By Hakeem Baba-Ahmed
“How long shall they kill our prophets,/ While we stand aside and look.”- Bob Marley
IT is not easy finding anything new or profound to say over the defection of Malam Nuhu Ribadu from the APC to the PDP in search of a governorship position of his state, Adamawa. I know how deeply personal that decision has been for him.
As someone I closely observed and admired for fighting many odds to remain consistent and loyal to values that were very dear to him, I know some of the more scathing criticisms cannot fail to hurt him. But he has been an opposition politician since his return from exile, so he knows better than to wear thin skins to battles.
The most charitable of his critics say a good rider chose a poor horse in an important race. Such is the uniqueness of Nuhu in the political firmament, it will be unfair of him to expect anyone to cut him an inch of slack.
He will, for the next few months, have to swim in waters with crocks and sharks, shepherded by bigger fish who may be preserving him for dinner. His singular motivation for this ground- breaking action will be tough to achieve, but not impossible.
The big question is whether, win or lose, Nuhu will ever be the same man after October. Many will ask if it really matters to Nuhu anymore.
Some people have said there has never really been the same, one Nuhu Ribadu. They point to his remarkable achievements in the fight against corruption, much of it sending many of his current compatriots in the PDP to courts or prisons, or getting them to disgorge massive amounts of stolen wealth.
Then they point at the cynical manipulation of the Nuhu Ribadu/EFCC franchise by Obasanjo, and blame Nuhu for unpardonable naivety, or active collaboration, in the deployment of the awesome powers of the EFCC in pruning political enemies of Obasanjo. Many political careers were torpedoed by Nuhu’s list, including many in the opposition.
Nuhu’s list helped the Yar’Adua/Jonathan ticket fly against Odili’s billions and other contenders who could have survived closer scrutiny and done better for the nation. Nuhu’s list placed prominent politicians such as Tinubu on the public’s bad guys list, and reinforced earlier reports of massive corruption against mostly PDP governors. Without being tested in a judicial context, Nuhu’s list helped Obasanjo exercise life-and-death stranglehold over post-2007 developments.
No Nigerian had made as many powerful and wealthy enemies as Nuhu. The long list included Vice President Atiku Abubakar, governors and prominent businessmen. Most succeeded in stalling the process of concluding investigations and prosecutions which left Nuhu exposed to backlash and revenge from people who wielded frightening powers. The world and millions of Nigerians who saw in him a glimmer of hope could not protect him when corruption fought back.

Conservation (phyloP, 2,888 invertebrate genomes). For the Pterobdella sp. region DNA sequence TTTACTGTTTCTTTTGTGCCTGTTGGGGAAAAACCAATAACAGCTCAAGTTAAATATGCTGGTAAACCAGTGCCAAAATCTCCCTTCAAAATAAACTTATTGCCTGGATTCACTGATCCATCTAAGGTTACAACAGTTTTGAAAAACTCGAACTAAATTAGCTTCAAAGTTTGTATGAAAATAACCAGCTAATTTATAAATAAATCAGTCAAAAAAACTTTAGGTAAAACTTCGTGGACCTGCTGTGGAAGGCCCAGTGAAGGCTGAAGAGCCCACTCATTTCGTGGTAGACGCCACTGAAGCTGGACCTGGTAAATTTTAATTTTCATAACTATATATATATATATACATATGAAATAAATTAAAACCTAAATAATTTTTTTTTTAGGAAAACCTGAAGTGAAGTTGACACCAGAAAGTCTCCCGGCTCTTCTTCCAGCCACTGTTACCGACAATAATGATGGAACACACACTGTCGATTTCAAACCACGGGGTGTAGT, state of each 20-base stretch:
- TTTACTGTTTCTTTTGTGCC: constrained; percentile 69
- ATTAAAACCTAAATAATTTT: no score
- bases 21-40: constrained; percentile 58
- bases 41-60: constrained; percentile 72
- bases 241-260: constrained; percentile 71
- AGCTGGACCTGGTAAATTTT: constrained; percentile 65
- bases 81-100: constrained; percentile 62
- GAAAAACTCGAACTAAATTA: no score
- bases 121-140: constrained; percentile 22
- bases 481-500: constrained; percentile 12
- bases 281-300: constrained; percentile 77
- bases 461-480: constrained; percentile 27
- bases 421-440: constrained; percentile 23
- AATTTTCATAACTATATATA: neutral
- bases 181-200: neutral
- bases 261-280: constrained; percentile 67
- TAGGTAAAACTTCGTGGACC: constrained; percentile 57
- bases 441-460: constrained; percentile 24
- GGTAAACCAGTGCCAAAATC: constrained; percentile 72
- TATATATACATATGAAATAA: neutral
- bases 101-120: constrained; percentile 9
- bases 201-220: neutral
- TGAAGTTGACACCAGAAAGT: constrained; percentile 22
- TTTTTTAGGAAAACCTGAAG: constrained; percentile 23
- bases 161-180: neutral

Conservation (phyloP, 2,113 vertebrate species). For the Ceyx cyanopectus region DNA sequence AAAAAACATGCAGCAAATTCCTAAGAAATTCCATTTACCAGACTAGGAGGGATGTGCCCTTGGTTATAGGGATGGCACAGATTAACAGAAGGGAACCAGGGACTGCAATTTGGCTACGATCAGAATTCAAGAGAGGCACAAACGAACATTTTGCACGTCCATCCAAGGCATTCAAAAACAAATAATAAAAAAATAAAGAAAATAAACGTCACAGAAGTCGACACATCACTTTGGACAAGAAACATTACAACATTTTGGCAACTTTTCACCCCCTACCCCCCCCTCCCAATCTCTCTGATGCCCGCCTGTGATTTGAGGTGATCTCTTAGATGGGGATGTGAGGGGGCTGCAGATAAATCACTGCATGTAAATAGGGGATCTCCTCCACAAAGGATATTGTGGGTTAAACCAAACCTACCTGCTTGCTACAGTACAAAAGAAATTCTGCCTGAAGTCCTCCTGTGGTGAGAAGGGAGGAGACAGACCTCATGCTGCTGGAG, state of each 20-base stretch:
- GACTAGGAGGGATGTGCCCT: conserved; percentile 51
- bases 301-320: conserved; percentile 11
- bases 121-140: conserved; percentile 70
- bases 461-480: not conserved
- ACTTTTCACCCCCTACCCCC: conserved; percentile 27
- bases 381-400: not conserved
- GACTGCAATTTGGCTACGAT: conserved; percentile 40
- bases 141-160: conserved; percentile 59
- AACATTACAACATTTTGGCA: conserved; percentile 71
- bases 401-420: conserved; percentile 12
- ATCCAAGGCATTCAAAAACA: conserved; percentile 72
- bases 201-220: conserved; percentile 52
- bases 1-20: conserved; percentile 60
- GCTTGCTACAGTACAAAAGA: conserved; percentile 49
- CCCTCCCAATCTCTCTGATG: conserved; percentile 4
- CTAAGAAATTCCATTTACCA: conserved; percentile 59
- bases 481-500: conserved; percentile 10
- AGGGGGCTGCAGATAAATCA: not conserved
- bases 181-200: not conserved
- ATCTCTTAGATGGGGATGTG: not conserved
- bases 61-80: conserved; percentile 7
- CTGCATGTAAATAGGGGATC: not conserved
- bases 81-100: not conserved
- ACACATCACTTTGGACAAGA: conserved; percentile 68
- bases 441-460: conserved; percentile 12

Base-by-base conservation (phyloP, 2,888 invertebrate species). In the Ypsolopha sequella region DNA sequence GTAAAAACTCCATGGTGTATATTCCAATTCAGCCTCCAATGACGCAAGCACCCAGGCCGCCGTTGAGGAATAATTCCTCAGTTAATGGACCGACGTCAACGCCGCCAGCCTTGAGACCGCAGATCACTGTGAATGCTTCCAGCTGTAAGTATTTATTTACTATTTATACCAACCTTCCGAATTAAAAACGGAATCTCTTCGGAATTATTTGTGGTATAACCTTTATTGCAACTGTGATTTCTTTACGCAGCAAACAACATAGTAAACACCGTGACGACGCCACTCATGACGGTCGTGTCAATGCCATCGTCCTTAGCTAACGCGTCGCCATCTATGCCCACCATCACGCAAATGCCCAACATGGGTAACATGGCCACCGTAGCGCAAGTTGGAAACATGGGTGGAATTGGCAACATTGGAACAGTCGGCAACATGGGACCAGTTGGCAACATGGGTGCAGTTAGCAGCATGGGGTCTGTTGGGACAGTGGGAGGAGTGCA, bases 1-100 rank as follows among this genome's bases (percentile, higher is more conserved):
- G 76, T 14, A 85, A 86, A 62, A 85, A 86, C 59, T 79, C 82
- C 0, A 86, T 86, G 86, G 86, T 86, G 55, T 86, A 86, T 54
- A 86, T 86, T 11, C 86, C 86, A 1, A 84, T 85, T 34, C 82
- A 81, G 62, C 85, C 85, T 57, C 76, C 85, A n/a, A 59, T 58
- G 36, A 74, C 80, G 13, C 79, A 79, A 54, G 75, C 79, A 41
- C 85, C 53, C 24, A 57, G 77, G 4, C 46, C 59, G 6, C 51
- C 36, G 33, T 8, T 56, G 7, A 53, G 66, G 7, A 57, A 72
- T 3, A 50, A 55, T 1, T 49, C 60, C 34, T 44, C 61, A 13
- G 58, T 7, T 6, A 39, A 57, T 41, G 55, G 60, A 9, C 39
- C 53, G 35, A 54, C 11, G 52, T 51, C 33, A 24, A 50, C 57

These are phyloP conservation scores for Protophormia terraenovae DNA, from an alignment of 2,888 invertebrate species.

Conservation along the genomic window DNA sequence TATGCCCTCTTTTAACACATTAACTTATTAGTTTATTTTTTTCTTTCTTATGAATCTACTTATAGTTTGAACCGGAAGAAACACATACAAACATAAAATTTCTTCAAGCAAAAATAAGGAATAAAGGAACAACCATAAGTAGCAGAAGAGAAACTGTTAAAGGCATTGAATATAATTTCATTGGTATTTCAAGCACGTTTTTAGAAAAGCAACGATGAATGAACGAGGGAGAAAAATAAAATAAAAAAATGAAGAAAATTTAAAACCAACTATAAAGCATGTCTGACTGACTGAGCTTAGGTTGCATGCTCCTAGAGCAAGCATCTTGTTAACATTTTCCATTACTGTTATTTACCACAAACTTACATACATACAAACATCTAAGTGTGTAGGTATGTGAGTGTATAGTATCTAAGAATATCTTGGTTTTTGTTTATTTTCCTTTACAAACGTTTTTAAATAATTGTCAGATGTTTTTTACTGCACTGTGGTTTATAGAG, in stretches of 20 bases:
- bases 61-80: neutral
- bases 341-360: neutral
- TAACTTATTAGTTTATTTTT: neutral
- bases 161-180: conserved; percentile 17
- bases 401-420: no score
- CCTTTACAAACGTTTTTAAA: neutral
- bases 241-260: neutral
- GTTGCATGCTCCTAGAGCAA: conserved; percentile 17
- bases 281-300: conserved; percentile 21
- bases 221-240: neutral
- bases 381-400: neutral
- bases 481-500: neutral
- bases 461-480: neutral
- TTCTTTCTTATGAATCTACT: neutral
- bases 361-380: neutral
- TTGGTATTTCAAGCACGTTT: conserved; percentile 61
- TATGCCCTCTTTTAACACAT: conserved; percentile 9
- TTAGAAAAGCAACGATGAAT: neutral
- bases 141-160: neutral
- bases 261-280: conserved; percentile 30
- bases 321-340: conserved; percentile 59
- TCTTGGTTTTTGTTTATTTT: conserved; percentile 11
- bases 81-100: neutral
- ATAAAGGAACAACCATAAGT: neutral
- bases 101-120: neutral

The new leadership he unwittingly facilitated to power felt uncomfortable with a man who knew too much and who stepped on toes that had grown even bigger. The Yar’Adua/Jonathan leadership soon turned on him, hounding him out of office, out of his new rank, out of a NIPPS graduating ceremony and eventually out of the country into exile.
His record was smeared and rubbished in his absence. He fought gallantly from exile, but it was obvious that too much of the EFCC zeal and cutting edge was the person of Nuhu. Many of the people he investigated and accused are more powerful today, and some are directly involved in the fight to get him to become governor.
The same people who sent him into exile attempted to make some political capital out of him by allowing him back. The Jonathan administration wanted to look good in the rule of law department and it thought welcoming Nuhu Ribadu and Malam Nasir el-Rufai back will earn it a few browie points, or perhaps, even more naively, a couple of high profile new recruits.
President Jonathan miscalculated. They both went straight to the opposition, becoming some of his worst critics. Nuhu was convinced to run against President Jonathan and General Buhari on the platform of the ACN, a personal outfit of Tinubu, a man whose corruption Nuhu may have forgotten he had described using a few choice words.
ACN fielded Nuhu, then its leaders promptly turned and instructed its multitudes not to vote for him, but for Jonathan. Nuhu’s profile earned one additional entry: a former presidential contender.